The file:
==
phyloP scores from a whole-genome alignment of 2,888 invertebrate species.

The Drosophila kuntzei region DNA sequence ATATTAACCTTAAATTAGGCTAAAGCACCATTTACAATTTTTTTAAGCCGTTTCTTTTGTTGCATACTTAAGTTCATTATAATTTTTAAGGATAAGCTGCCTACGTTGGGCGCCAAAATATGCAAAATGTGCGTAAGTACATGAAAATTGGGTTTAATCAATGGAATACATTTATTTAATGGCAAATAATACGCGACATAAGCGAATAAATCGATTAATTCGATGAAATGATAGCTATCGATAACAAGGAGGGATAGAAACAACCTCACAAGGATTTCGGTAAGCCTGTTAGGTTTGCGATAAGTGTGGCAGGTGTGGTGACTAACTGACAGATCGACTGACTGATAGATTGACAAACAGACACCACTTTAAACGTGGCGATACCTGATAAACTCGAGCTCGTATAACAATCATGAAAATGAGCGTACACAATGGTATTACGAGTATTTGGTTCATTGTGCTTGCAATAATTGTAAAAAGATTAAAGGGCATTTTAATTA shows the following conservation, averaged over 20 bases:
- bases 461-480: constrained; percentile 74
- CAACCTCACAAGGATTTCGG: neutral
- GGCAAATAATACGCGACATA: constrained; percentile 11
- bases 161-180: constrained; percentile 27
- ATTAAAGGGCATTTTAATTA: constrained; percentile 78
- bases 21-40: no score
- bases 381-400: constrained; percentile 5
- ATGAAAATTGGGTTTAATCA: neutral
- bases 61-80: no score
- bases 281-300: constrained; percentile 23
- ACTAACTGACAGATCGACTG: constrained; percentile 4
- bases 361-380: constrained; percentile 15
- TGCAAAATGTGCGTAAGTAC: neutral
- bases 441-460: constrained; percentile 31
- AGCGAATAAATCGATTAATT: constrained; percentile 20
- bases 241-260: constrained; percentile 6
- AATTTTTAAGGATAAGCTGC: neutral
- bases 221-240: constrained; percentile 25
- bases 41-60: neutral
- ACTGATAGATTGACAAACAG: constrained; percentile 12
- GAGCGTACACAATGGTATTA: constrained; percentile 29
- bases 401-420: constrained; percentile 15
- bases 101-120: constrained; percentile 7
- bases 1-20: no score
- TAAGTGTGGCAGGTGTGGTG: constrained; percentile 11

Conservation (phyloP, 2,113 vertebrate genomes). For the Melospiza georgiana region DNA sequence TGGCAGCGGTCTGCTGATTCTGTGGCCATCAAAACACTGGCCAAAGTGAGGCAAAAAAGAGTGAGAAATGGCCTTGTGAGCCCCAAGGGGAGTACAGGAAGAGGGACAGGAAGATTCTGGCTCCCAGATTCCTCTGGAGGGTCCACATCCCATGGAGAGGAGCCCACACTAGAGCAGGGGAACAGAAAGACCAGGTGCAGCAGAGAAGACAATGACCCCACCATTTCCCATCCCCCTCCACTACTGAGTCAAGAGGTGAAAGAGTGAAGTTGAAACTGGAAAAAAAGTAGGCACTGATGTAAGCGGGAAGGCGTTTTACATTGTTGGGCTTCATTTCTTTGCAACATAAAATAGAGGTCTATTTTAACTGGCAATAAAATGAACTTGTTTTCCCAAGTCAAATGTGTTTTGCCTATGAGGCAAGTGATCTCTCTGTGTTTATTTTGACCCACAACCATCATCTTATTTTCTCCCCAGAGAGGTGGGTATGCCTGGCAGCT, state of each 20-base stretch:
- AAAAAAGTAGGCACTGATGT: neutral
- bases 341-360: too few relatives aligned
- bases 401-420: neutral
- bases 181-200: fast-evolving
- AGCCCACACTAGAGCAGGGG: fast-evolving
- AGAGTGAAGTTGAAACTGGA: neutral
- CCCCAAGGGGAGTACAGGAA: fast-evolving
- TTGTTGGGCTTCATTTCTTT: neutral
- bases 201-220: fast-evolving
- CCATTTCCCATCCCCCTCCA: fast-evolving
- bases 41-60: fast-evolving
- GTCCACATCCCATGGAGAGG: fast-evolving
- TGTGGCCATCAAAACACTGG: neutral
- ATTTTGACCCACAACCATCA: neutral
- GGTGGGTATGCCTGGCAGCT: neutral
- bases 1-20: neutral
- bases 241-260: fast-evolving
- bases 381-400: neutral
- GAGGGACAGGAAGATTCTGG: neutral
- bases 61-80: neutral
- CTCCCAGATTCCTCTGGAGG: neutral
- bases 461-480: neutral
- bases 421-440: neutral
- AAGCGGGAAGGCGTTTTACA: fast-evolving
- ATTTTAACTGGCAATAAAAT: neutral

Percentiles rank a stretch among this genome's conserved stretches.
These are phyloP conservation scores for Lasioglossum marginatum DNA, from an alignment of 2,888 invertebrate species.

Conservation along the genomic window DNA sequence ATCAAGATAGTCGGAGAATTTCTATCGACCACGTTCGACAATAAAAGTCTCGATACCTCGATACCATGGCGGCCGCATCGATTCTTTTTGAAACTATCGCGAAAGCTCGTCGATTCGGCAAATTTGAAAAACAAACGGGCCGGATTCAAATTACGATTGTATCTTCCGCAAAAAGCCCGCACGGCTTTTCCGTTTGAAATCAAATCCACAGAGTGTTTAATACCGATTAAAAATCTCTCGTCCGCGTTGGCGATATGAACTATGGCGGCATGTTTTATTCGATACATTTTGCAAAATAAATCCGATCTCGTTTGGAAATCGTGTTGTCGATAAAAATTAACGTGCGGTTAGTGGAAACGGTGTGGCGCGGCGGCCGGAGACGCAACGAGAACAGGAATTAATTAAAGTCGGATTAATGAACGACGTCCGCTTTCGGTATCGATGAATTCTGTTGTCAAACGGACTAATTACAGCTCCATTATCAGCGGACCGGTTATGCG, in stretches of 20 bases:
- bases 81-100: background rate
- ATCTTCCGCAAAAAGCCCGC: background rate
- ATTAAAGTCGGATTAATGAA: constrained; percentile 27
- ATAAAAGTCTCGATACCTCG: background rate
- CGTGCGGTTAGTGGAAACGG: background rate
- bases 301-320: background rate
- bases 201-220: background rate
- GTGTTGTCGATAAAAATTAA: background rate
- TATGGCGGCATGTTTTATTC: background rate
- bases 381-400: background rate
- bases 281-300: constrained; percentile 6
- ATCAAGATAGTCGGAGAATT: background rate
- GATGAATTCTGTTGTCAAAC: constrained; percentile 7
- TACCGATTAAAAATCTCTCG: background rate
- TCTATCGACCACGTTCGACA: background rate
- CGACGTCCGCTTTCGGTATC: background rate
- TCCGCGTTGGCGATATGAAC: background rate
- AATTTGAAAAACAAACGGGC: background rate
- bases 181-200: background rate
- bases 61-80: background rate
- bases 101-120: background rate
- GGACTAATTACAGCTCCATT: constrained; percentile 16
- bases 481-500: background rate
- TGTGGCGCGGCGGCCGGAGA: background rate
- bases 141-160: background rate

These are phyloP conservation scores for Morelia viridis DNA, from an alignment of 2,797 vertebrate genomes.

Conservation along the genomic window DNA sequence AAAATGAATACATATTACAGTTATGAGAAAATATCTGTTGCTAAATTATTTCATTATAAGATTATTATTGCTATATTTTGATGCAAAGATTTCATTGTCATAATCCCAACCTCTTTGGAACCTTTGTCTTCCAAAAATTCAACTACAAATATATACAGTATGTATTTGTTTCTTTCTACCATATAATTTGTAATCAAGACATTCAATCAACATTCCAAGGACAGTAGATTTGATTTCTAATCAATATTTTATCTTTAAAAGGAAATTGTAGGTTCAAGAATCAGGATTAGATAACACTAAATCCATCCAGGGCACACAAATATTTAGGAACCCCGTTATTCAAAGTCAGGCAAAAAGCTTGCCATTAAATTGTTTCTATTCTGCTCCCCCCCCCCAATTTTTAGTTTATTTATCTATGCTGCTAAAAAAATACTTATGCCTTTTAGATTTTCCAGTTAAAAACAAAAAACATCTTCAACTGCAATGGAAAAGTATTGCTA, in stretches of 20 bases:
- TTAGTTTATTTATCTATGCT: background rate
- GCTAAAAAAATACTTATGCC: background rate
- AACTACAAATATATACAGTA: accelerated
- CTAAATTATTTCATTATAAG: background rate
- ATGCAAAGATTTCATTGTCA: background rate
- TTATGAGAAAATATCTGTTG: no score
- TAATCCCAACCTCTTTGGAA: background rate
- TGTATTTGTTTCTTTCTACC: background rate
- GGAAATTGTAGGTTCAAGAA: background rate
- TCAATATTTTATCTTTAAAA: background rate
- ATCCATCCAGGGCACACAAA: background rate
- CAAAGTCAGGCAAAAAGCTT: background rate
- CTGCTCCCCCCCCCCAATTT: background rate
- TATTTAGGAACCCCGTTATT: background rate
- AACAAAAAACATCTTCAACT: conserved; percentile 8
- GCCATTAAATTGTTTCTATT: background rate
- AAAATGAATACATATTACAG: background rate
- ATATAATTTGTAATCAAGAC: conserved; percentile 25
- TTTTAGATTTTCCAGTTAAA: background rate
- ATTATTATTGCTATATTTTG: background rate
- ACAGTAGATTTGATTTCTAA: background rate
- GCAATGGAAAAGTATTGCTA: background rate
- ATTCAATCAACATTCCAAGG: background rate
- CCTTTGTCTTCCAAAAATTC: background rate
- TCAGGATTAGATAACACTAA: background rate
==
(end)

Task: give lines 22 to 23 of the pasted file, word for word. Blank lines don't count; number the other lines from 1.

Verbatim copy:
- ACTGATAGATTGACAAACAG: constrained; percentile 12
- GAGCGTACACAATGGTATTA: constrained; percentile 29